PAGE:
Photograph taken August 2011, Saundersfoot, Wales.
Also called the ‘Flat Topshell’, the shell is dull green, cream or grey with broad red-purple diagonal stripes. It is a relatively small flattened topshell with a large round umbilicus (a deep hole on the underside of the shell). Shell length 1.6mm.
Seen on the uppershore in rockpools and on open rocks. This gastropod feeds on microscopic algae, which it grazes from rock surfaces using a brush-like radula on the tongue. Found on the western shores of the UK.
Photographs taken August 2011, Saundersfoot, Wales, and August 2015, Meadfoot Beach, Torquay, Devon.
Also called the ‘Flat Oyster’ or the ‘Native Oyster’, it has a thick, rough textured grey-brown shell. It has a deeply cupped left valve, and a smaller flat right valve. Shell diameter 10cm.
The Common Oyster is the only native oyster, and is an important source of food for humans and other animals and birds. It also produces pearls. It forms beds around the low-water mark of estuaries and open shores, found attached to rocks or other shells. Widely distributed around the British coasts, but less so on the east and north-east coasts. Its population has suffered a sharp decline due to over fishing, pollution and disease.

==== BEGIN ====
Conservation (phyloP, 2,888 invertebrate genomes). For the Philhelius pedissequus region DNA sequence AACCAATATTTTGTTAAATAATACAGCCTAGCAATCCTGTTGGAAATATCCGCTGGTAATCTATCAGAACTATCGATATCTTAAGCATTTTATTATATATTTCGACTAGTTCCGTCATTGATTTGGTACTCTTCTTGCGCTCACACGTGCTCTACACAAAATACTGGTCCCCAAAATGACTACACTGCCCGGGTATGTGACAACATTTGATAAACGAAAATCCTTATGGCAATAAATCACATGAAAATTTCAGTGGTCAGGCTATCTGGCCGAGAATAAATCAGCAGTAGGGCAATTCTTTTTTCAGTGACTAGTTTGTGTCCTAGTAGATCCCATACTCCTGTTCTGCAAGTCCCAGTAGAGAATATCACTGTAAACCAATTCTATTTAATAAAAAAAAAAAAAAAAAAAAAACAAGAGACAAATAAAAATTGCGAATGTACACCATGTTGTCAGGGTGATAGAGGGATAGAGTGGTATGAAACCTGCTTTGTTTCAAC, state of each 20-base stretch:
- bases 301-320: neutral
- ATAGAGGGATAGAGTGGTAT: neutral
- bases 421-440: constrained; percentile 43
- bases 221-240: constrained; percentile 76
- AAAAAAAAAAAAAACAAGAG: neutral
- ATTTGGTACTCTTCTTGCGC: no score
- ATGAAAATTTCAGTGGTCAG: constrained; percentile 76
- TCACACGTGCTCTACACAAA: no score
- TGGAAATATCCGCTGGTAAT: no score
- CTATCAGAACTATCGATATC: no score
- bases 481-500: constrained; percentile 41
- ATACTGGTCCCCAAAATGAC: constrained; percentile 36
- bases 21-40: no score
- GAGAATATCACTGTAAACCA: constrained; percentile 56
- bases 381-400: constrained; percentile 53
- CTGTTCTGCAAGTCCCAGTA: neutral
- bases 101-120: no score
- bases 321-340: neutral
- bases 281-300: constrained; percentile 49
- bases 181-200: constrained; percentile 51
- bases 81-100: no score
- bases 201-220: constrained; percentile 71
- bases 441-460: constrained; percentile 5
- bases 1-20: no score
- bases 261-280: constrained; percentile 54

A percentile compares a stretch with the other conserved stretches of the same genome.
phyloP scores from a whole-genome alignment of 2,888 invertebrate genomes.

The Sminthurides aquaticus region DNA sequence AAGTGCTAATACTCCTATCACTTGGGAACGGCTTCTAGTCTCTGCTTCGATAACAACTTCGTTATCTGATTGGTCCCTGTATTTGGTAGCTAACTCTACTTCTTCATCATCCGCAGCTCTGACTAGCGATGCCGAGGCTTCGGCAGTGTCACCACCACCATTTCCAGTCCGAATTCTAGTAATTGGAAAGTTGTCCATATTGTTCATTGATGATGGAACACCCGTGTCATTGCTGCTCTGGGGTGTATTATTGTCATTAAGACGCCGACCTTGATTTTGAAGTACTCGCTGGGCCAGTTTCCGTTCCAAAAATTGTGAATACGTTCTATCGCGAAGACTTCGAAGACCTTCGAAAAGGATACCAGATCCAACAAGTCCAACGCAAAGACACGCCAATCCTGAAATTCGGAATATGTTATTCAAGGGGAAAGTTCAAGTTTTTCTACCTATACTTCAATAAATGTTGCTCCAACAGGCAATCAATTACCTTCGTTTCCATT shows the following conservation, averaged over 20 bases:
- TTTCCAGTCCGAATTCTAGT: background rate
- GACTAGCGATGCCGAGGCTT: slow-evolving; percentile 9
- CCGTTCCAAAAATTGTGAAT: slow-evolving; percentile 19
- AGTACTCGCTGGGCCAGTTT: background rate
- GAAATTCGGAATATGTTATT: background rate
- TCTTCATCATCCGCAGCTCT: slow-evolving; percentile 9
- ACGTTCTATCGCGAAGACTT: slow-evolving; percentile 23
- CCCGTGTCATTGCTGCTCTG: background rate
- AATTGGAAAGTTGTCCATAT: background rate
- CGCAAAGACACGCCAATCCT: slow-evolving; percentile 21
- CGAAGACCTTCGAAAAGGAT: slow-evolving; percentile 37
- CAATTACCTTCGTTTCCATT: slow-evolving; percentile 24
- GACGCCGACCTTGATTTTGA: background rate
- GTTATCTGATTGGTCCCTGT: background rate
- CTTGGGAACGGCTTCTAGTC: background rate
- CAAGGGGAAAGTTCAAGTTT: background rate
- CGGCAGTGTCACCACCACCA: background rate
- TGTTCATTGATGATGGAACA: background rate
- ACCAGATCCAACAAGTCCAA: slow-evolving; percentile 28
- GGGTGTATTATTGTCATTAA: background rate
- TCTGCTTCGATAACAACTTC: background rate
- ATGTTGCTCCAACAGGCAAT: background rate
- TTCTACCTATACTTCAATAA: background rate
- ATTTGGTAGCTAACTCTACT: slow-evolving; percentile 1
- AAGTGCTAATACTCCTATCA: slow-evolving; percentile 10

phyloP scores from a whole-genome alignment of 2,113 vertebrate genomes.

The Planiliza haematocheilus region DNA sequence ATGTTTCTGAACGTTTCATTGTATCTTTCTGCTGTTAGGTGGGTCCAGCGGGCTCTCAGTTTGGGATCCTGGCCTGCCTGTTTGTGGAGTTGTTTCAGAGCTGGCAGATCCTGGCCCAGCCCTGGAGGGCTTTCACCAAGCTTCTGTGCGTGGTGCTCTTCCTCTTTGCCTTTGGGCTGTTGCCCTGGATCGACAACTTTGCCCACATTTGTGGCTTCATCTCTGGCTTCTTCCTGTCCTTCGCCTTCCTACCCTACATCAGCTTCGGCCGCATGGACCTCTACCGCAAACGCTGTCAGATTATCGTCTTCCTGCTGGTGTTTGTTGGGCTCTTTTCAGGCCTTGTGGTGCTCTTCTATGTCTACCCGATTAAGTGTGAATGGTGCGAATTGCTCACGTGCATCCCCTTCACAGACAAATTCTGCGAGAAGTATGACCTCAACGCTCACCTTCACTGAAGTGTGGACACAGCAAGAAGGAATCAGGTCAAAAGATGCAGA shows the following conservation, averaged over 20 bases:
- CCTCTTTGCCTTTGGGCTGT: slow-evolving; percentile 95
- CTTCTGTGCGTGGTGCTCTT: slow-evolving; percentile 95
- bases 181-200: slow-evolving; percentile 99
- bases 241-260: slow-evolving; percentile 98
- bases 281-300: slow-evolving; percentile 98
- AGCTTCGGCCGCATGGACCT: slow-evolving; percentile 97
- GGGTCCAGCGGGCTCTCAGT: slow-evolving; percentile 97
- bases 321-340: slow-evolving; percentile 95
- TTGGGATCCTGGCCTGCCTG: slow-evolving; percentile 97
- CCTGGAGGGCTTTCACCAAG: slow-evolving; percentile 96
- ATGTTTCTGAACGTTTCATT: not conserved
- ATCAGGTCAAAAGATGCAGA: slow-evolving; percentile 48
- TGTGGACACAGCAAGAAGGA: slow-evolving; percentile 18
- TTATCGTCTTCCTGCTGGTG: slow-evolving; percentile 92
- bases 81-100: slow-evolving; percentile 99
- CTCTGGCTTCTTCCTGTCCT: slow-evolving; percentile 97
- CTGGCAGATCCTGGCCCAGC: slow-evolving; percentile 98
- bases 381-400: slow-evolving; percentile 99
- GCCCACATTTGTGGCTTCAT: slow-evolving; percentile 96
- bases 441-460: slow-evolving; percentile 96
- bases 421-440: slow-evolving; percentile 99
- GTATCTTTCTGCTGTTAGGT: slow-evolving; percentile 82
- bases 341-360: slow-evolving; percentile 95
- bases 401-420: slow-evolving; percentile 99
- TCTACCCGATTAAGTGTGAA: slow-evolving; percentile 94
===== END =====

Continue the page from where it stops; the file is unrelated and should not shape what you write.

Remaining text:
Photographs taken June 2012, Llandudno Wales and August 2012, Bournemouth.
The colour of the shell of this small snail varies depending on its habitat, and it can be green, orange, yellow, brown or black. There are also banded and chequered patterned forms. The head tentacles of the animal have two lines along them. The shell is finely reticulate. Shell height up to 1.5cm.
Found on the middle to lower shower on large brown seaweeds such as Egg Wrack (Ascophyllum nodosum) and Toothed Wrack (Fucus serratus) on which it feeds. Common on widespread throughout.
Photographs taken August 2015, rockpool, Meadfoot Beach, Torquay, Devon.
Pod Razor Shell
Also called the ‘Common Razor Shell’, the shell is dull white with a yellowish tinted pink or purple colour. It is a large species, long and narrow, and the largest European species of razor shell. Length up to 20mm.
It is found on the lower shore buried in a deep vertical burrow from where it filter-feeds organic detritus via a pair of short siphons. It can live up to 20 years. Common and widespread.
Photographs taken August 2011, Saundersfoot, Wales, and August 2012, Bournemouth.
A pale to dark green seaweed, which has no midrib. It has wavy edges and translucent green fronds. Length 40cm.
The Sea Lettuce is tolerant of most conditions, except extreme exposure. It is found throughout the intertidal zone on rocky shores, estuaries, and free-floating. It may also be discovered attached to rocks or stones in rockpools. A common and widespread species.
Photographs taken June 2012, Llandudno, Wales, and August 2015, Meadfoot Beach, Torquay, Devon.